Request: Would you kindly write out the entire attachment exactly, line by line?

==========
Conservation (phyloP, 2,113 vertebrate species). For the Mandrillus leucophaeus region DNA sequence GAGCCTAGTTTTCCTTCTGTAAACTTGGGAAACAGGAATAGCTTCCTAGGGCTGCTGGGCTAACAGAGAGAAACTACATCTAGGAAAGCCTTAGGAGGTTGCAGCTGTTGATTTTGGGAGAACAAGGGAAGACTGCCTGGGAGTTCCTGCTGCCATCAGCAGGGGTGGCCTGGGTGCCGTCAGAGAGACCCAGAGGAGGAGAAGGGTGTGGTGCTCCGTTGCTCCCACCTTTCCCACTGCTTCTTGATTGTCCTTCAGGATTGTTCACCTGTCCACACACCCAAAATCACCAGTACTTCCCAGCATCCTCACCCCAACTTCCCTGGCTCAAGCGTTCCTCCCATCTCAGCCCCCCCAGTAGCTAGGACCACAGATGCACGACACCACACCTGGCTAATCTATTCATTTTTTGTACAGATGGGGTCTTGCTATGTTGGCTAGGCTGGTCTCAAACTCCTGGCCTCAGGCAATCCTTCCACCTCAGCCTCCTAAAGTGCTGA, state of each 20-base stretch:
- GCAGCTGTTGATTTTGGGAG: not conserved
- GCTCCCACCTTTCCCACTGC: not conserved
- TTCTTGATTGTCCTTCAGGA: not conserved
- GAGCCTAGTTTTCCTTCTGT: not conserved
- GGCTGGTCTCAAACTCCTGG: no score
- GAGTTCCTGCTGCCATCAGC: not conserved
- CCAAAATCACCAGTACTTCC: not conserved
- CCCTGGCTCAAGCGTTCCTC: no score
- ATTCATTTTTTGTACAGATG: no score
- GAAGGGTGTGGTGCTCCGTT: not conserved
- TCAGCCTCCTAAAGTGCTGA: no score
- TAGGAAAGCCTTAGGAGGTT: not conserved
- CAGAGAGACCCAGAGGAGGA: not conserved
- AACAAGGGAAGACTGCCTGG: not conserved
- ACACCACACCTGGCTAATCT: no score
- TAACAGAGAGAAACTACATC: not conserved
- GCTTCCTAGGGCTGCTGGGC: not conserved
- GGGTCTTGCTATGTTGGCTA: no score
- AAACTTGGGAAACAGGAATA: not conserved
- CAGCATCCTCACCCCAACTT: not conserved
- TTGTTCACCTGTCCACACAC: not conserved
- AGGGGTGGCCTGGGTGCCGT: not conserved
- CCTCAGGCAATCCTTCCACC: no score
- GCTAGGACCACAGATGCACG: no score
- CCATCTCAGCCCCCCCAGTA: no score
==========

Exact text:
Conservation (phyloP, 2,113 vertebrate species). For the Mandrillus leucophaeus region DNA sequence GAGCCTAGTTTTCCTTCTGTAAACTTGGGAAACAGGAATAGCTTCCTAGGGCTGCTGGGCTAACAGAGAGAAACTACATCTAGGAAAGCCTTAGGAGGTTGCAGCTGTTGATTTTGGGAGAACAAGGGAAGACTGCCTGGGAGTTCCTGCTGCCATCAGCAGGGGTGGCCTGGGTGCCGTCAGAGAGACCCAGAGGAGGAGAAGGGTGTGGTGCTCCGTTGCTCCCACCTTTCCCACTGCTTCTTGATTGTCCTTCAGGATTGTTCACCTGTCCACACACCCAAAATCACCAGTACTTCCCAGCATCCTCACCCCAACTTCCCTGGCTCAAGCGTTCCTCCCATCTCAGCCCCCCCAGTAGCTAGGACCACAGATGCACGACACCACACCTGGCTAATCTATTCATTTTTTGTACAGATGGGGTCTTGCTATGTTGGCTAGGCTGGTCTCAAACTCCTGGCCTCAGGCAATCCTTCCACCTCAGCCTCCTAAAGTGCTGA, state of each 20-base stretch:
- GCAGCTGTTGATTTTGGGAG: not conserved
- GCTCCCACCTTTCCCACTGC: not conserved
- TTCTTGATTGTCCTTCAGGA: not conserved
- GAGCCTAGTTTTCCTTCTGT: not conserved
- GGCTGGTCTCAAACTCCTGG: no score
- GAGTTCCTGCTGCCATCAGC: not conserved
- CCAAAATCACCAGTACTTCC: not conserved
- CCCTGGCTCAAGCGTTCCTC: no score
- ATTCATTTTTTGTACAGATG: no score
- GAAGGGTGTGGTGCTCCGTT: not conserved
- TCAGCCTCCTAAAGTGCTGA: no score
- TAGGAAAGCCTTAGGAGGTT: not conserved
- CAGAGAGACCCAGAGGAGGA: not conserved
- AACAAGGGAAGACTGCCTGG: not conserved
- ACACCACACCTGGCTAATCT: no score
- TAACAGAGAGAAACTACATC: not conserved
- GCTTCCTAGGGCTGCTGGGC: not conserved
- GGGTCTTGCTATGTTGGCTA: no score
- AAACTTGGGAAACAGGAATA: not conserved
- CAGCATCCTCACCCCAACTT: not conserved
- TTGTTCACCTGTCCACACAC: not conserved
- AGGGGTGGCCTGGGTGCCGT: not conserved
- CCTCAGGCAATCCTTCCACC: no score
- GCTAGGACCACAGATGCACG: no score
- CCATCTCAGCCCCCCCAGTA: no score